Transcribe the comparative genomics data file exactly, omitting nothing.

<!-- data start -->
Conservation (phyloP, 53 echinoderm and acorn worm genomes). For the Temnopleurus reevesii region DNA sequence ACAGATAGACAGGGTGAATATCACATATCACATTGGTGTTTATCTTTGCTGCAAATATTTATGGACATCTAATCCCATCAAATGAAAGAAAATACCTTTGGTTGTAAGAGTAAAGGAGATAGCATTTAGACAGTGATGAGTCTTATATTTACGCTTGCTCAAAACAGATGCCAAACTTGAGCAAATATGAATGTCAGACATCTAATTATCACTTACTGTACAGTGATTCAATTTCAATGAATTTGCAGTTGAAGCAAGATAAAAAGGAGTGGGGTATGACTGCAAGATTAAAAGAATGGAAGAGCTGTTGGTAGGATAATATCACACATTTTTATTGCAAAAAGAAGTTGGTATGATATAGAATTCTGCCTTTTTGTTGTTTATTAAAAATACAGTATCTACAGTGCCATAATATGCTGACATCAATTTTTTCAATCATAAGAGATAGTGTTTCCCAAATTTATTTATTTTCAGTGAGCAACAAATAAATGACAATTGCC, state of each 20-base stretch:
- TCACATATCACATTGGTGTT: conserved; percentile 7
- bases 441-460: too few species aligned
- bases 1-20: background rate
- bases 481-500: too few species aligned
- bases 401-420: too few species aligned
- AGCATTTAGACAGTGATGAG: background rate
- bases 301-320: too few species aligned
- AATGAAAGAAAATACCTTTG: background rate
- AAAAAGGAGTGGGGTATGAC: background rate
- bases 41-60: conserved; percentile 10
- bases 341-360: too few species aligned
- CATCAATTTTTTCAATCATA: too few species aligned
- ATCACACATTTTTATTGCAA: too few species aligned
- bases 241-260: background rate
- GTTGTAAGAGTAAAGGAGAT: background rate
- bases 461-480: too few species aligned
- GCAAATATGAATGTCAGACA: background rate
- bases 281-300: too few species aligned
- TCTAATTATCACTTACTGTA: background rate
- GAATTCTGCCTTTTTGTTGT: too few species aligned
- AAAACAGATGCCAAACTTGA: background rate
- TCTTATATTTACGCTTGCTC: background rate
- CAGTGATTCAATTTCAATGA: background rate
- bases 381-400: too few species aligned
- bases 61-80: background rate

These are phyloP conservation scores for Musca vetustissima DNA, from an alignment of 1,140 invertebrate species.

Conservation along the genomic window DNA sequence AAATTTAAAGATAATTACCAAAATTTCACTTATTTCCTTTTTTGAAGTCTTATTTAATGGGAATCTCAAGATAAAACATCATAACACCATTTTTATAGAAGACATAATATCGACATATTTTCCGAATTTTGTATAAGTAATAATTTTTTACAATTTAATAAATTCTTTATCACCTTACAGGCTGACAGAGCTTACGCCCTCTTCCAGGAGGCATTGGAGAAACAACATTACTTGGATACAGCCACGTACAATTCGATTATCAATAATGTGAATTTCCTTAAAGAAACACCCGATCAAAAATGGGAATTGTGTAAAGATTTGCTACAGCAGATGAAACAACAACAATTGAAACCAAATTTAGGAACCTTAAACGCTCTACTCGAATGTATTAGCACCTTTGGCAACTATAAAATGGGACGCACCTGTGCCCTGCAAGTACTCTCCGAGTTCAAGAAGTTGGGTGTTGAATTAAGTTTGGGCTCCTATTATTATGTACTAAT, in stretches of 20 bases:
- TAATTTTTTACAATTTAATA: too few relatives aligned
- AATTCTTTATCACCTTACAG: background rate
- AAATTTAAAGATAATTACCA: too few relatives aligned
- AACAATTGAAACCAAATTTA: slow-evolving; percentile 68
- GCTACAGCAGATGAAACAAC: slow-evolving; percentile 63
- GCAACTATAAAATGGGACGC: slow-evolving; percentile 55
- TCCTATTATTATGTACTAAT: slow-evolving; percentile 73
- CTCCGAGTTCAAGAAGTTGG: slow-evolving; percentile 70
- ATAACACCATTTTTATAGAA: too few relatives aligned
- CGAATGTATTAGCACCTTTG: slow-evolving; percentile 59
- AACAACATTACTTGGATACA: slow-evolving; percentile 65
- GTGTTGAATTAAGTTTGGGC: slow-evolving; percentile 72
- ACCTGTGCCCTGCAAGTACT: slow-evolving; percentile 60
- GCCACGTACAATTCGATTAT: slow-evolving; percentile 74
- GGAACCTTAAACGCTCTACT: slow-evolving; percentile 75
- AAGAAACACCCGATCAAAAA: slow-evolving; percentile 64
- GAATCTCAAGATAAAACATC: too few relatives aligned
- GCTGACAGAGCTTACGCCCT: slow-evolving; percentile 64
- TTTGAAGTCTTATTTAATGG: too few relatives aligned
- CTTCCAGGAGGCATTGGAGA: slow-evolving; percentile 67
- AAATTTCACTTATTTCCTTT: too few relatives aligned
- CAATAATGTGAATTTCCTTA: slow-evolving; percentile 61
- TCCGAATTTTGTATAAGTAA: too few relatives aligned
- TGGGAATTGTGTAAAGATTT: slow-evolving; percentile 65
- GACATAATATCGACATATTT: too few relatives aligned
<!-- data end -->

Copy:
Conservation (phyloP, 53 echinoderm and acorn worm genomes). For the Temnopleurus reevesii region DNA sequence ACAGATAGACAGGGTGAATATCACATATCACATTGGTGTTTATCTTTGCTGCAAATATTTATGGACATCTAATCCCATCAAATGAAAGAAAATACCTTTGGTTGTAAGAGTAAAGGAGATAGCATTTAGACAGTGATGAGTCTTATATTTACGCTTGCTCAAAACAGATGCCAAACTTGAGCAAATATGAATGTCAGACATCTAATTATCACTTACTGTACAGTGATTCAATTTCAATGAATTTGCAGTTGAAGCAAGATAAAAAGGAGTGGGGTATGACTGCAAGATTAAAAGAATGGAAGAGCTGTTGGTAGGATAATATCACACATTTTTATTGCAAAAAGAAGTTGGTATGATATAGAATTCTGCCTTTTTGTTGTTTATTAAAAATACAGTATCTACAGTGCCATAATATGCTGACATCAATTTTTTCAATCATAAGAGATAGTGTTTCCCAAATTTATTTATTTTCAGTGAGCAACAAATAAATGACAATTGCC, state of each 20-base stretch:
- TCACATATCACATTGGTGTT: conserved; percentile 7
- bases 441-460: too few species aligned
- bases 1-20: background rate
- bases 481-500: too few species aligned
- bases 401-420: too few species aligned
- AGCATTTAGACAGTGATGAG: background rate
- bases 301-320: too few species aligned
- AATGAAAGAAAATACCTTTG: background rate
- AAAAAGGAGTGGGGTATGAC: background rate
- bases 41-60: conserved; percentile 10
- bases 341-360: too few species aligned
- CATCAATTTTTTCAATCATA: too few species aligned
- ATCACACATTTTTATTGCAA: too few species aligned
- bases 241-260: background rate
- GTTGTAAGAGTAAAGGAGAT: background rate
- bases 461-480: too few species aligned
- GCAAATATGAATGTCAGACA: background rate
- bases 281-300: too few species aligned
- TCTAATTATCACTTACTGTA: background rate
- GAATTCTGCCTTTTTGTTGT: too few species aligned
- AAAACAGATGCCAAACTTGA: background rate
- TCTTATATTTACGCTTGCTC: background rate
- CAGTGATTCAATTTCAATGA: background rate
- bases 381-400: too few species aligned
- bases 61-80: background rate

These are phyloP conservation scores for Musca vetustissima DNA, from an alignment of 1,140 invertebrate species.

Conservation along the genomic window DNA sequence AAATTTAAAGATAATTACCAAAATTTCACTTATTTCCTTTTTTGAAGTCTTATTTAATGGGAATCTCAAGATAAAACATCATAACACCATTTTTATAGAAGACATAATATCGACATATTTTCCGAATTTTGTATAAGTAATAATTTTTTACAATTTAATAAATTCTTTATCACCTTACAGGCTGACAGAGCTTACGCCCTCTTCCAGGAGGCATTGGAGAAACAACATTACTTGGATACAGCCACGTACAATTCGATTATCAATAATGTGAATTTCCTTAAAGAAACACCCGATCAAAAATGGGAATTGTGTAAAGATTTGCTACAGCAGATGAAACAACAACAATTGAAACCAAATTTAGGAACCTTAAACGCTCTACTCGAATGTATTAGCACCTTTGGCAACTATAAAATGGGACGCACCTGTGCCCTGCAAGTACTCTCCGAGTTCAAGAAGTTGGGTGTTGAATTAAGTTTGGGCTCCTATTATTATGTACTAAT, in stretches of 20 bases:
- TAATTTTTTACAATTTAATA: too few relatives aligned
- AATTCTTTATCACCTTACAG: background rate
- AAATTTAAAGATAATTACCA: too few relatives aligned
- AACAATTGAAACCAAATTTA: slow-evolving; percentile 68
- GCTACAGCAGATGAAACAAC: slow-evolving; percentile 63
- GCAACTATAAAATGGGACGC: slow-evolving; percentile 55
- TCCTATTATTATGTACTAAT: slow-evolving; percentile 73
- CTCCGAGTTCAAGAAGTTGG: slow-evolving; percentile 70
- ATAACACCATTTTTATAGAA: too few relatives aligned
- CGAATGTATTAGCACCTTTG: slow-evolving; percentile 59
- AACAACATTACTTGGATACA: slow-evolving; percentile 65
- GTGTTGAATTAAGTTTGGGC: slow-evolving; percentile 72
- ACCTGTGCCCTGCAAGTACT: slow-evolving; percentile 60
- GCCACGTACAATTCGATTAT: slow-evolving; percentile 74
- GGAACCTTAAACGCTCTACT: slow-evolving; percentile 75
- AAGAAACACCCGATCAAAAA: slow-evolving; percentile 64
- GAATCTCAAGATAAAACATC: too few relatives aligned
- GCTGACAGAGCTTACGCCCT: slow-evolving; percentile 64
- TTTGAAGTCTTATTTAATGG: too few relatives aligned
- CTTCCAGGAGGCATTGGAGA: slow-evolving; percentile 67
- AAATTTCACTTATTTCCTTT: too few relatives aligned
- CAATAATGTGAATTTCCTTA: slow-evolving; percentile 61
- TCCGAATTTTGTATAAGTAA: too few relatives aligned
- TGGGAATTGTGTAAAGATTT: slow-evolving; percentile 65
- GACATAATATCGACATATTT: too few relatives aligned